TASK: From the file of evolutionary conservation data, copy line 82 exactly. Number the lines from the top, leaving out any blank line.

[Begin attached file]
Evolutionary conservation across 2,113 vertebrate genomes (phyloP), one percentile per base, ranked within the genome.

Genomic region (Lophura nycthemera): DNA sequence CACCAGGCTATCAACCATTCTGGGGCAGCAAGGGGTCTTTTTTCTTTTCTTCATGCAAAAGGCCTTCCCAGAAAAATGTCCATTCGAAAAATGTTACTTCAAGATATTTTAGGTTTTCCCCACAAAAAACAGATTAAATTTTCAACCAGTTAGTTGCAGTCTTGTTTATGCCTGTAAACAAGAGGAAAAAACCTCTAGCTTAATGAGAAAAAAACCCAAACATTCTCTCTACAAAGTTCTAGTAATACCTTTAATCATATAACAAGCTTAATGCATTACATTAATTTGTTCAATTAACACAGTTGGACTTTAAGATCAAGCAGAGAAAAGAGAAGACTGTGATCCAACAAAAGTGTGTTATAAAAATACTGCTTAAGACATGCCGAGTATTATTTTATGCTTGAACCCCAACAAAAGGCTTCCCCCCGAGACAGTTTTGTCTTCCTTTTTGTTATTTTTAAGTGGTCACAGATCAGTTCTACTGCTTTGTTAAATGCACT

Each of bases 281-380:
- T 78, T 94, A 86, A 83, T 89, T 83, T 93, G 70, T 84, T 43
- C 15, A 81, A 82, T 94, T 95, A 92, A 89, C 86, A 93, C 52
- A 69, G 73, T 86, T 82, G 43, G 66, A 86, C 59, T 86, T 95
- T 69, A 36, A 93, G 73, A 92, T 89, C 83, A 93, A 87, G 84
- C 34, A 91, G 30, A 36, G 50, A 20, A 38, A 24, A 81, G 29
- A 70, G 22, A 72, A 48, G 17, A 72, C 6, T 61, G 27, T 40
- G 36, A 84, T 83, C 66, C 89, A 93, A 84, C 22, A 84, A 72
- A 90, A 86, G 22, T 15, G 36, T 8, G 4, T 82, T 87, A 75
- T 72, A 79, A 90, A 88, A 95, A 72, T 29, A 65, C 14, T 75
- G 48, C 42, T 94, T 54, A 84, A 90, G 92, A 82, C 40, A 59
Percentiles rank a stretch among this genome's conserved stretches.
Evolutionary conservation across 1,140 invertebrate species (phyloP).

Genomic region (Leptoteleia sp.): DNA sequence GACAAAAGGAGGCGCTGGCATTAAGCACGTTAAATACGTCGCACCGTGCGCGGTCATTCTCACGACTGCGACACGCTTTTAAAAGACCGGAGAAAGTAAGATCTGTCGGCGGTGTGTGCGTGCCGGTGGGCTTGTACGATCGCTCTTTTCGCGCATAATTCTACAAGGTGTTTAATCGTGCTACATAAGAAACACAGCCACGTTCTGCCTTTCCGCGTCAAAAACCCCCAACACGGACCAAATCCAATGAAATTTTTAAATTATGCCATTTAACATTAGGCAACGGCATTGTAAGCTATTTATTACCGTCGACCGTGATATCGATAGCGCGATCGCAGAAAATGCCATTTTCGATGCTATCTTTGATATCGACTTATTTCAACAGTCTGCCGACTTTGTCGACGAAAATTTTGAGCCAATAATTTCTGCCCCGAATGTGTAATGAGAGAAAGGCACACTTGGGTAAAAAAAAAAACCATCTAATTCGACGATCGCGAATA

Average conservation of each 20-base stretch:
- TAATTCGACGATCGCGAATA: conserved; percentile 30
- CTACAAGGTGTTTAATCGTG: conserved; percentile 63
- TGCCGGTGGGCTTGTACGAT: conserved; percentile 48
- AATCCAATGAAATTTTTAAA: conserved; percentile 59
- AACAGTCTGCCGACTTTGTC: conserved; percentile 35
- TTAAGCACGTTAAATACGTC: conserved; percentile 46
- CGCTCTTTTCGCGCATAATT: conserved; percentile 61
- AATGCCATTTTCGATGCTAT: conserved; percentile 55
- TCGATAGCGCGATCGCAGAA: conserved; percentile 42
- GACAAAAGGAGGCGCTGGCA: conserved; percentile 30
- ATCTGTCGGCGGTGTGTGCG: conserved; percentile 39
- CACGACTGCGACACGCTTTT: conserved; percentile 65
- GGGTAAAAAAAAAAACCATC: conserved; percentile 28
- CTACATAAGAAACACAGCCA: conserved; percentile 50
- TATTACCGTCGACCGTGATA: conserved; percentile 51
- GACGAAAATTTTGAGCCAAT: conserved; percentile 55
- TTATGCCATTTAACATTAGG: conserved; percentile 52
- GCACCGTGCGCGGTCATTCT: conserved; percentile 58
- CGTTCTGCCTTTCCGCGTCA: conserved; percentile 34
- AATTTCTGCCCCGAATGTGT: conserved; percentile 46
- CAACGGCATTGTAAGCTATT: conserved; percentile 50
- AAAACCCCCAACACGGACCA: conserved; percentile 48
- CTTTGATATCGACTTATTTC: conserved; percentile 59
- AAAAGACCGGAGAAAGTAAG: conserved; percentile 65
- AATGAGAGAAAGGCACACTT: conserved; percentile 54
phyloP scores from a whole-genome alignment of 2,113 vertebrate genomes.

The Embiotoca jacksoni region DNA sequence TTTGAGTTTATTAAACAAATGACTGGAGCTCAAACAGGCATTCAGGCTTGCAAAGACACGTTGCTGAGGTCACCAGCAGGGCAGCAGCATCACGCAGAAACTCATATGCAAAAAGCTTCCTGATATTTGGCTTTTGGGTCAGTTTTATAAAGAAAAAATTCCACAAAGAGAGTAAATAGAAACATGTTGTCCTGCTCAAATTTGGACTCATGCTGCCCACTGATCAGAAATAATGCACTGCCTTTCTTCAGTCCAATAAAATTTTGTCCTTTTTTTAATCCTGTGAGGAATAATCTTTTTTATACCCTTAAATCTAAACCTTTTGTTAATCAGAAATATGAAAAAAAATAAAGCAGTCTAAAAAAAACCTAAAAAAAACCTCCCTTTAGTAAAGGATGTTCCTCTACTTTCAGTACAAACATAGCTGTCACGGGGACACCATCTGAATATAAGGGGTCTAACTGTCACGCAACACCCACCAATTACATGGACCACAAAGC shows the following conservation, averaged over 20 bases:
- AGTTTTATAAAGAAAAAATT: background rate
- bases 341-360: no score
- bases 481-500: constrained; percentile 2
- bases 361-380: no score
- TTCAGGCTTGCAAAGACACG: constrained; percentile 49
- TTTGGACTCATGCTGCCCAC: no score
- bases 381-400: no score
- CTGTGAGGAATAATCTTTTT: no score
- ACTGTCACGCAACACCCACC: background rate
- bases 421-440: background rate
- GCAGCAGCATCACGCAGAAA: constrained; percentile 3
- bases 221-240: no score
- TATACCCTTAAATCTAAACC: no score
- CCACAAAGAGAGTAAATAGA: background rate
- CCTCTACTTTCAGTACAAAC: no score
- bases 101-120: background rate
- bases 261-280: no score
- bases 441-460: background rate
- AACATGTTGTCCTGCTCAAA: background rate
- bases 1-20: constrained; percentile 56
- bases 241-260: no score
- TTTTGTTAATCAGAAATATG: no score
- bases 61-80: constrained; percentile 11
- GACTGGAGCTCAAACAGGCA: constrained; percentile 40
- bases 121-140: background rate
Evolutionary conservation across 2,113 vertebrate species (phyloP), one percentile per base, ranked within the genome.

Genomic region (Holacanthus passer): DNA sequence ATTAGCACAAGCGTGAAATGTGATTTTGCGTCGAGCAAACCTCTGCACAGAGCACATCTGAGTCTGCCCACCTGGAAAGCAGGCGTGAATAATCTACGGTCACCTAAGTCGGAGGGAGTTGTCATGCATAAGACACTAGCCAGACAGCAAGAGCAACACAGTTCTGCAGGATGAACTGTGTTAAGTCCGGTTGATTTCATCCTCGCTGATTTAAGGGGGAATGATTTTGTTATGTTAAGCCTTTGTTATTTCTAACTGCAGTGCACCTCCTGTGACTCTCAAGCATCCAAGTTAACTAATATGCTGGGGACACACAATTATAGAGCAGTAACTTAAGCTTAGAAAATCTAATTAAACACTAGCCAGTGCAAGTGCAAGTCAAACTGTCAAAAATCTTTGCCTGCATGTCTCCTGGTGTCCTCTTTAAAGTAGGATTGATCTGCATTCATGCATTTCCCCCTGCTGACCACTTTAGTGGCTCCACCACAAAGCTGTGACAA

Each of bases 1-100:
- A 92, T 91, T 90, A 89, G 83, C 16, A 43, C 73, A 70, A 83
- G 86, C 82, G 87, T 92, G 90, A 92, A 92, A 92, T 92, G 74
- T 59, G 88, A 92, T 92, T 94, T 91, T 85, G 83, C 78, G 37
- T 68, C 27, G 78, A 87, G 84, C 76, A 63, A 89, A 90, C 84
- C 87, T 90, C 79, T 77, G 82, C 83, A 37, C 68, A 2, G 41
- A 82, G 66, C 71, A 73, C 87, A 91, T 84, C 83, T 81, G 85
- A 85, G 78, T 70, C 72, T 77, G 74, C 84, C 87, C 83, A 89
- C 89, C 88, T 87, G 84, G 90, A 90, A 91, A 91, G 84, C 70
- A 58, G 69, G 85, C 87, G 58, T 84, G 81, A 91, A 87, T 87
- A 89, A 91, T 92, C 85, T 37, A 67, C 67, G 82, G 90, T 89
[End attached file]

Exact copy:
- A 89, A 91, T 92, C 85, T 37, A 67, C 67, G 82, G 90, T 89